Alfred Dupree III and Victoria McCurley were arrested in October 2017 for plotting an attack at Etowah High School, where they were students. Officials at the time described the teens planning a Columbine-style attack.
Judge Ellen McElyea handed down the sentence after hearing from a number of people, including relatives and law enforcement officers, reported WMAZ.
She sentenced Dupree and McCurley on May 14 to 40 years in prison each, with 20 of the years being probation. The sentence came after each pleaded guilty to six counts of attempted murder and other charges.
The teens’ attorneys tried arguing that the pair both struggled with mental issues while investigators outlined the case they built, which included evidence that the pair had built a homemade bomb and listed the people they intended to kill.
HAPPENING TODAY: The sentencing hearing resumes for two former Etowah HS students who pleaded guilty to planning an attack to kill students, teachers back in 2017. Alfred Dupree and Victoria McCurley’s mental health a primary focus in court Monday. @GoodDayAtlanta pic.twitter.com/xEzOVCgLQO
— Natalie Fultz FOX 5 (@NatalieFFOX5) May 14, 2019
The timeline of the attack wasn’t established but officials said they were able to establish that they were plotting to kill.
“Unlawfully possess and transport a destructive device, to-wit: a container of flammable and combustible material, with the intent that it would be used to kill, injure, and intimidate students and staff at Etowah High School; and to destroy Etowah High School,” the indictment stated, reported 11 Alive.
Sheriff’s Department Cpl. Tim Downing was among those testifying during the case. He read from one of the journals found inside Dupree’s house.
“I envision us moving into the 5,000 foot building from the East Wing, individually throwing down smoke bombs and picking people off as some of the smoke fills the halls, fills the air to begin throwing explosives off a crowd still in sight,” Downing read, reported WSB-TV.
“I think that smoke bombs are a good idea, why not? Let’s go for it. I think we should make it through the lunchroom first, or upstairs—wherever there are more people. We should think about setting up more bombs, though, I just want to kill as many people as I can,” Downing added, reading words written by McCurley.
— WSB-TV (@wsbtv) May 10, 2019
Family members also testified. Alfred Dupree Jr. took the stand and spoke out for his son, saying he never saw Dupree engage in fights with others.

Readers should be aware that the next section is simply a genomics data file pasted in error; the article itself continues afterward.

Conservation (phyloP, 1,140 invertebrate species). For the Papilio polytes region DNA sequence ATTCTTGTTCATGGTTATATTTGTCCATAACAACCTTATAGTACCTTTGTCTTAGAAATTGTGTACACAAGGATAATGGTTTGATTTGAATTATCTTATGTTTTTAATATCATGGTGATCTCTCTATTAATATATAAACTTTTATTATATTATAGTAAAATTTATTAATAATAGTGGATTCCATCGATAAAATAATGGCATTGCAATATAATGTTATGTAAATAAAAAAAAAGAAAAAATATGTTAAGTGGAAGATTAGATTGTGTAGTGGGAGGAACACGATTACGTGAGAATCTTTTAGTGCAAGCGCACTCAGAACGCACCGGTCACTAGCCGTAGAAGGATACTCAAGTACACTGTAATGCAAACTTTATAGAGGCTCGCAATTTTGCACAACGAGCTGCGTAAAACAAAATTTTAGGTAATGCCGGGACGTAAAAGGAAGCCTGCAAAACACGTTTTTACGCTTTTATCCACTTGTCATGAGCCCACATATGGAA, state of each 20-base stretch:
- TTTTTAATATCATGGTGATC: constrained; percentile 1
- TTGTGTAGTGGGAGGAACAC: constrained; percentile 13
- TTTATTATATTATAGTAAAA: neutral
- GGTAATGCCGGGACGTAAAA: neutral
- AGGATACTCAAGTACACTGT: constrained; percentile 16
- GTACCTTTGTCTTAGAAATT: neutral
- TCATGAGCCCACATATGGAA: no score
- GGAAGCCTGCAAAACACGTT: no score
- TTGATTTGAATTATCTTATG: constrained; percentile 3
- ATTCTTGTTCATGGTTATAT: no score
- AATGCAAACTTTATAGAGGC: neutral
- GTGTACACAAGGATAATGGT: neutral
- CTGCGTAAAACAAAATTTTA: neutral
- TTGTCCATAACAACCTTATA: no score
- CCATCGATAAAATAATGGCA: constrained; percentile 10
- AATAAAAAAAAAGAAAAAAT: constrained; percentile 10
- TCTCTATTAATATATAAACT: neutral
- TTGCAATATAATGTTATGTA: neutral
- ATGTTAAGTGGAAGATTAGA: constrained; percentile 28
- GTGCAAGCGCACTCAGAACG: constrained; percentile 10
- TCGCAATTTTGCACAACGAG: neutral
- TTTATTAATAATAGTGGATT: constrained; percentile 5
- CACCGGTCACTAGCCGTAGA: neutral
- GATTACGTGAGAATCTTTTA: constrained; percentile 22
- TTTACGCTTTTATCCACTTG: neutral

“He would actually shy away from confrontation rather than start any confrontation,” he said, according to WSB.
And Dupree’s aunt, Amy Adams, said the boy had autism and suicidal thoughts. Etowah High junior Skylor Webb
“I kept waiting for this magical 18th birthday where he was going to be grown and mature and these things were going to go away,” she said. “We’re dealing with somebody that needs care, that needs help, that needs more than what I thought.”
Both teenagers apologized before the sentencing, the broadcaster reported.
“I need help,” Dupree said. “I want to be treated for the problems I have. I understand I need punishment, but at some point, I do want to move forward with my life, not in this community, because of the pain and fear I’ve given them.”
Alfred Dupree just told a judge he “has issues” and “needs help.” He apologized to students and staff at Etowah High School
— Ashley Thompson (@AshleyCBS46) May 14, 2019
Students who knew Dupree and McCurley said that there were signs that they were plotting something.
“Like all last year, I saw him at lunch, and he never, like he would make jokes about school shootings and stuff, but he would make funny jokes about them,” Etowah High junior Skylor Webb told 11 Alive in December 2017. “So, we never really took that as a sign. I never thought he’d do anything like that.”
McCurley’s friend Tristan Shirley told WMAZ that her mother had passed away a few years prior to the arrests.
“I knew that she was really depressed and was made fun of a lot but I didn’t know that it was this bad, that it would cause her to do something like this,” Shirley said.
“It kind of makes me upset that I didn’t see the signs and that I stopped talking to her as much because I mean, we don’t really see each other. It hurts my feelings that she didn’t call me so I could try to talk her out of it, try to smack some sense into her something because, I mean, she just ruined her life.”